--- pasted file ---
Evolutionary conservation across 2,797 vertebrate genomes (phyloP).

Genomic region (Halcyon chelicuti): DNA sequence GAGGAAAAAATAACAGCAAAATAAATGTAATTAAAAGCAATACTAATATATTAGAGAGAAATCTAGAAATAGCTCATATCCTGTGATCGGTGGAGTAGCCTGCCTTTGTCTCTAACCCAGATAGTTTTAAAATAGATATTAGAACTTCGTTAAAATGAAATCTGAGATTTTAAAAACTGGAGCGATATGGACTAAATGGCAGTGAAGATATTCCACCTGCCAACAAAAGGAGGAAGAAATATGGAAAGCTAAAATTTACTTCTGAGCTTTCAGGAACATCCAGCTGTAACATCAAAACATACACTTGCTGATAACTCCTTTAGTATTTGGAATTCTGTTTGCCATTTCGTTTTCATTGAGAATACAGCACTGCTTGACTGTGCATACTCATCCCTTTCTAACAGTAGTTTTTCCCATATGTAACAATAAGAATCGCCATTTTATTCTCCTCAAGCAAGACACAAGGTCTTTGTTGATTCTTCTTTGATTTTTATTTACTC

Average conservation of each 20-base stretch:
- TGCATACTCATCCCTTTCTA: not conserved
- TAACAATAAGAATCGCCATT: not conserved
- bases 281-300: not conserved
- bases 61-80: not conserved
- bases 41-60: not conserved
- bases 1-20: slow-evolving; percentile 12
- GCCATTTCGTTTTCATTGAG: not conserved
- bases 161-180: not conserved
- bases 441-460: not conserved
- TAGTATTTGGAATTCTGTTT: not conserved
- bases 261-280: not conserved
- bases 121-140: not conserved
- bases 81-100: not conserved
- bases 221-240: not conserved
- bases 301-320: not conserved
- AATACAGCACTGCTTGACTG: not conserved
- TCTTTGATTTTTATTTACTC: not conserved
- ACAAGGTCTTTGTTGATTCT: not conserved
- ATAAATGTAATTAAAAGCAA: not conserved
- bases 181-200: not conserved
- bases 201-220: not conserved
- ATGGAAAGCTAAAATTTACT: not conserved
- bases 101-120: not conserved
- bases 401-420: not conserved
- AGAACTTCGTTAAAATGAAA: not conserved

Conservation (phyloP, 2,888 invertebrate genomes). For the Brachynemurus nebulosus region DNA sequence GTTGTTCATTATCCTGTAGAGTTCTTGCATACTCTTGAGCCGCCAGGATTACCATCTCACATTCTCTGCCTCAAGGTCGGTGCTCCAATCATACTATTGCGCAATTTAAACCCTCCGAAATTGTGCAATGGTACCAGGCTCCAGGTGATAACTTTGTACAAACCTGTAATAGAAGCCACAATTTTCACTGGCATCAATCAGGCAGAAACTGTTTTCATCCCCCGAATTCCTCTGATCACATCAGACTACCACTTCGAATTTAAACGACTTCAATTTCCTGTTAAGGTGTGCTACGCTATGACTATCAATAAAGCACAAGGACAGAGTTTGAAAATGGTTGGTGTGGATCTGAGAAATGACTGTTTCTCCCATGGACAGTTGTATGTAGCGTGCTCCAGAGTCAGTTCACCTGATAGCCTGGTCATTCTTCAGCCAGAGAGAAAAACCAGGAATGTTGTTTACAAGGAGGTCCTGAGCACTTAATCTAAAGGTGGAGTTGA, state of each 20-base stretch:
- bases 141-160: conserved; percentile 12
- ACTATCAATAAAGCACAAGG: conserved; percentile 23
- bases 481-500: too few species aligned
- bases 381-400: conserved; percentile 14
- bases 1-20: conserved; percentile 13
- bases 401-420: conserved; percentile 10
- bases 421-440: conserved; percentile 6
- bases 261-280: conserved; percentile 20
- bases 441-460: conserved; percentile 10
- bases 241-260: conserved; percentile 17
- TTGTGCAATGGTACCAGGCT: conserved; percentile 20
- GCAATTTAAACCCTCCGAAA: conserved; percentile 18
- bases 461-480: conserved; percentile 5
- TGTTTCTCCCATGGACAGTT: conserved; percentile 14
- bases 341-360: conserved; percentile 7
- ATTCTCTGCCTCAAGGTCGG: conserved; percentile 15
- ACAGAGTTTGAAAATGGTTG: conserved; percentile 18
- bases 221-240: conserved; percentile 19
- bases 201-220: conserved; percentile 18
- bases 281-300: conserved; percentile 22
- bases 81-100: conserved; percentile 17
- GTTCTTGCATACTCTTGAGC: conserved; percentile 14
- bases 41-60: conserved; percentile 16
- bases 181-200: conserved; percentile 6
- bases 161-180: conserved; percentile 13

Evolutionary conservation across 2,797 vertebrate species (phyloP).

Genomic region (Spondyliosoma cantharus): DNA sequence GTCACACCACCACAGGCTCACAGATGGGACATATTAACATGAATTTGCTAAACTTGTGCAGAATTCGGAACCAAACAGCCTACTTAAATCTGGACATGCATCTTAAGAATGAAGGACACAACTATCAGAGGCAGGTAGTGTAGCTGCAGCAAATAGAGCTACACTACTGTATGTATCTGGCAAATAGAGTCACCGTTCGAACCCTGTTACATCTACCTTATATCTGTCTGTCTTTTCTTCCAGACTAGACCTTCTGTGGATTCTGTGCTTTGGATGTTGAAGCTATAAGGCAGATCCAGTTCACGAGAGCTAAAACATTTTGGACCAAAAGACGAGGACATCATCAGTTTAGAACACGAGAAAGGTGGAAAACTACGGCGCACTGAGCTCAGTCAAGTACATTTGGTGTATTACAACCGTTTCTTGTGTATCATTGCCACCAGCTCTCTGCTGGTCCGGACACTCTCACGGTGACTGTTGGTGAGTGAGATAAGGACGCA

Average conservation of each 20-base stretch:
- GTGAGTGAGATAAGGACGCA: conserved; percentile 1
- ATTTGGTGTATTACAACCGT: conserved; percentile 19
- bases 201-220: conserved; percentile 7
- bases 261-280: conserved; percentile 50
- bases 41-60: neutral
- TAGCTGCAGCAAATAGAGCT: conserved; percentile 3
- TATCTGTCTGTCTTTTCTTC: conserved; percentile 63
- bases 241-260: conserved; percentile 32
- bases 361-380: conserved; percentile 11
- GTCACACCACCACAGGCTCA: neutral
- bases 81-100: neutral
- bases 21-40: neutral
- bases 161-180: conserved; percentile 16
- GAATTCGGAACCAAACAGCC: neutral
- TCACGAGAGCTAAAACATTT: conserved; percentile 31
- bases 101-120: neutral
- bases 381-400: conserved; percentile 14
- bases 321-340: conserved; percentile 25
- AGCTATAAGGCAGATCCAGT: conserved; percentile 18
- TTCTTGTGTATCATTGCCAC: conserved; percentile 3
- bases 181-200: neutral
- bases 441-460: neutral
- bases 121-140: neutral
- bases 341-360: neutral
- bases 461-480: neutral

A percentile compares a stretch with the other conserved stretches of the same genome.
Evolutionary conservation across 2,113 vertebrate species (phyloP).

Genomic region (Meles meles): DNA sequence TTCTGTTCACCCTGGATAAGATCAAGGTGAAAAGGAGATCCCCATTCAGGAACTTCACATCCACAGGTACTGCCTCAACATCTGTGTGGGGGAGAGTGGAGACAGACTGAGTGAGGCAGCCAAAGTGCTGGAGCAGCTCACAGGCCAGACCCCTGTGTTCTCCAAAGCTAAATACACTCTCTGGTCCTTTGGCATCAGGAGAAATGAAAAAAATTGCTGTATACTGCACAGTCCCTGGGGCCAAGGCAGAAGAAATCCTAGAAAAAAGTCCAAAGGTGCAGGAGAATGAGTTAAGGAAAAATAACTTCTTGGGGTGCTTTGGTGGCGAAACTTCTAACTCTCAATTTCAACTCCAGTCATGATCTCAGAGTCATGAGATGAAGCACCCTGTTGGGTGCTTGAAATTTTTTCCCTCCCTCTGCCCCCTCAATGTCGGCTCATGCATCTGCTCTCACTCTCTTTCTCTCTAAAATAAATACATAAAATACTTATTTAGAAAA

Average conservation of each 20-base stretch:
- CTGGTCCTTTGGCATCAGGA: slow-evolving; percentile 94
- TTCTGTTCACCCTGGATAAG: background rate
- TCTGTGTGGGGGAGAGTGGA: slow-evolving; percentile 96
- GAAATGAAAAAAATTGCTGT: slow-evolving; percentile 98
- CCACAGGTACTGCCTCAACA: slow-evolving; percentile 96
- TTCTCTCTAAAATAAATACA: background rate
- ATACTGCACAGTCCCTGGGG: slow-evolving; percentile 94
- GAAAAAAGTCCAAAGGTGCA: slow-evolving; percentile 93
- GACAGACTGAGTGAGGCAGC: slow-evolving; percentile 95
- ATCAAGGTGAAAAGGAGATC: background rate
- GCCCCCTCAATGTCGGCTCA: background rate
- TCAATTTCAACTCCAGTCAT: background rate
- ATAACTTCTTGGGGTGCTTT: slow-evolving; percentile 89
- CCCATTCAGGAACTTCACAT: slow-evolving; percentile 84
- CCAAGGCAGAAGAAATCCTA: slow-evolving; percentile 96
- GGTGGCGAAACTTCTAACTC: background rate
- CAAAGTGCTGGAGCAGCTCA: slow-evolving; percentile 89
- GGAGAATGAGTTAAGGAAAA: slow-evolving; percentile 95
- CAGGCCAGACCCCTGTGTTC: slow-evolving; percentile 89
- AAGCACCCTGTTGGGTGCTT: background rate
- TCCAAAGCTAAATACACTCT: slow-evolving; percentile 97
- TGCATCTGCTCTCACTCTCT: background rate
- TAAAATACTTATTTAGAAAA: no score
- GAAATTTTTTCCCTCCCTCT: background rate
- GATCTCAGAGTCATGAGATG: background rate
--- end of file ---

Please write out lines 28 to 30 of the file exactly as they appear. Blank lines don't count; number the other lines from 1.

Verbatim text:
- AGAACTTCGTTAAAATGAAA: not conserved

Conservation (phyloP, 2,888 invertebrate genomes). For the Brachynemurus nebulosus region DNA sequence GTTGTTCATTATCCTGTAGAGTTCTTGCATACTCTTGAGCCGCCAGGATTACCATCTCACATTCTCTGCCTCAAGGTCGGTGCTCCAATCATACTATTGCGCAATTTAAACCCTCCGAAATTGTGCAATGGTACCAGGCTCCAGGTGATAACTTTGTACAAACCTGTAATAGAAGCCACAATTTTCACTGGCATCAATCAGGCAGAAACTGTTTTCATCCCCCGAATTCCTCTGATCACATCAGACTACCACTTCGAATTTAAACGACTTCAATTTCCTGTTAAGGTGTGCTACGCTATGACTATCAATAAAGCACAAGGACAGAGTTTGAAAATGGTTGGTGTGGATCTGAGAAATGACTGTTTCTCCCATGGACAGTTGTATGTAGCGTGCTCCAGAGTCAGTTCACCTGATAGCCTGGTCATTCTTCAGCCAGAGAGAAAAACCAGGAATGTTGTTTACAAGGAGGTCCTGAGCACTTAATCTAAAGGTGGAGTTGA, state of each 20-base stretch:
- bases 141-160: conserved; percentile 12